Taiwan – July, 2004 (Part 1)



It was in April 2004 that I first travelled to Canada to attend a technical conference in the beautiful city of Vancouver, on the Pacific coast in the province of British Columbia.

At the time, I had no idea that eventually we would find ourselves living in Vancouver, for that would come a few weeks after my fateful visit.  After I’d returned from Canada I was contacted by a company (Laplink Software) in the US and Canada who wanted to recruit me to work in Vancouver.

Eventually this led to a firm offer, and Toni and I decided to relocate.  We packed up our house in Sydney and moved our belongings into storage.  I sold my car and we threw all our effort into relocating.  Our trip to Canada would take us via a 36 hour stopover in Taipei, Taiwan – and introduce us to our first non-English speaking destination.

This is an account of that visit.

24 July, 2004 – Departure


Farewell at the airport

Once we had readied our belongings, and settled our accounts we were taken to the Sydney International Airport by my parents.  My friend and former K*Grind colleague, Con, also came out to see us off and we said our goodbyes before eventually boarding the flight to Taipei.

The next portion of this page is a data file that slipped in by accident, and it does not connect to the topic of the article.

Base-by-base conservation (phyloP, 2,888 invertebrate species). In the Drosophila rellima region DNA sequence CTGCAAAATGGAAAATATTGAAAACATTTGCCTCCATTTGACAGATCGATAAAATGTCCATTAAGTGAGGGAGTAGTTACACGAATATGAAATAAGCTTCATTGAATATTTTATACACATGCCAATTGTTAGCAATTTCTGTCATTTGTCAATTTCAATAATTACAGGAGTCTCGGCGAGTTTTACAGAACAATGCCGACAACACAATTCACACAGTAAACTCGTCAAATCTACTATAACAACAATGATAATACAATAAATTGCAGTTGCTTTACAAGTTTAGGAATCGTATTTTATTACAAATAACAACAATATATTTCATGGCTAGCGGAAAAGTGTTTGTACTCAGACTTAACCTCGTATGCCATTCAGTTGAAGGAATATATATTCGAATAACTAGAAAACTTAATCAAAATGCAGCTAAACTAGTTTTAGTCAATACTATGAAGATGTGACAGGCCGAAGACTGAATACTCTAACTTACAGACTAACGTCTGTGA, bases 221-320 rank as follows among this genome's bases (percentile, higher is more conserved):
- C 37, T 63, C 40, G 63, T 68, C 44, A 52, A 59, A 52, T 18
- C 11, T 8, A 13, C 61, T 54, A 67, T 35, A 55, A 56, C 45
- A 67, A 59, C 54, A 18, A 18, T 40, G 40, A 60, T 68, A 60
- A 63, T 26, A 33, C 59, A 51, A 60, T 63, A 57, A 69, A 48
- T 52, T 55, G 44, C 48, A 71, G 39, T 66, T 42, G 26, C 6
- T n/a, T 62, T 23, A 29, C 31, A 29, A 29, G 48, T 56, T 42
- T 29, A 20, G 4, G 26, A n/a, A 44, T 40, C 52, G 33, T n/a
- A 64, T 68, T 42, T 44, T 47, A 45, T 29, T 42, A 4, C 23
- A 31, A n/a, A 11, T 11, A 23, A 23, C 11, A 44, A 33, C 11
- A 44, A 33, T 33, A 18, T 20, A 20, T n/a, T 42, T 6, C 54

We were flying Eva Air (Taiwan’s national airline) and I made the unfortunate decision to fly in my business suit – a bad idea for long flights – and by the end of the journey it was crushed.

I had purposely planned our flights to have a longer layover as Toni had not previously flown more than about four hours consecutively and I was concerned what impact a longer flight may have on her.

Taipei City

We landed in Taipei without incident, and caught a bus into Taipei city.  As this was our first trip into a non-English speaking country, the sights and sounds were immediately foreign and exotic.

We’re not in Kansas anymore

By the time we made it into the city, it was already early evening.  We settled into our room at the Ambassador Hotel on Zhongshan North Road and rested for a little while.  Later, we ventured out into the city to find local night markets which run for several hours into the early morning.

Taipei at night / Night markets

Using the local above ground rail system (called the MRT), we found a night market near the Jiantan station, north of where we were staying.  We spent an hour or so traversing through what seemed to be miles of alley ways all connected together and housing pretty much anything you could think of.

The next day we ventured out into the city in daylight hours.  The were given a tourist map at reception, although all the street names were in (Traditional) Mandarin.  To keep it simple, I located the hotel, and just decided to head right once outside the hotel (which was south according to the map).  Simple? 

No.  The map put the hotel on the wrong side of the street – so we headed south – unbeknownst to us.

Check back soon to find out what happened next!

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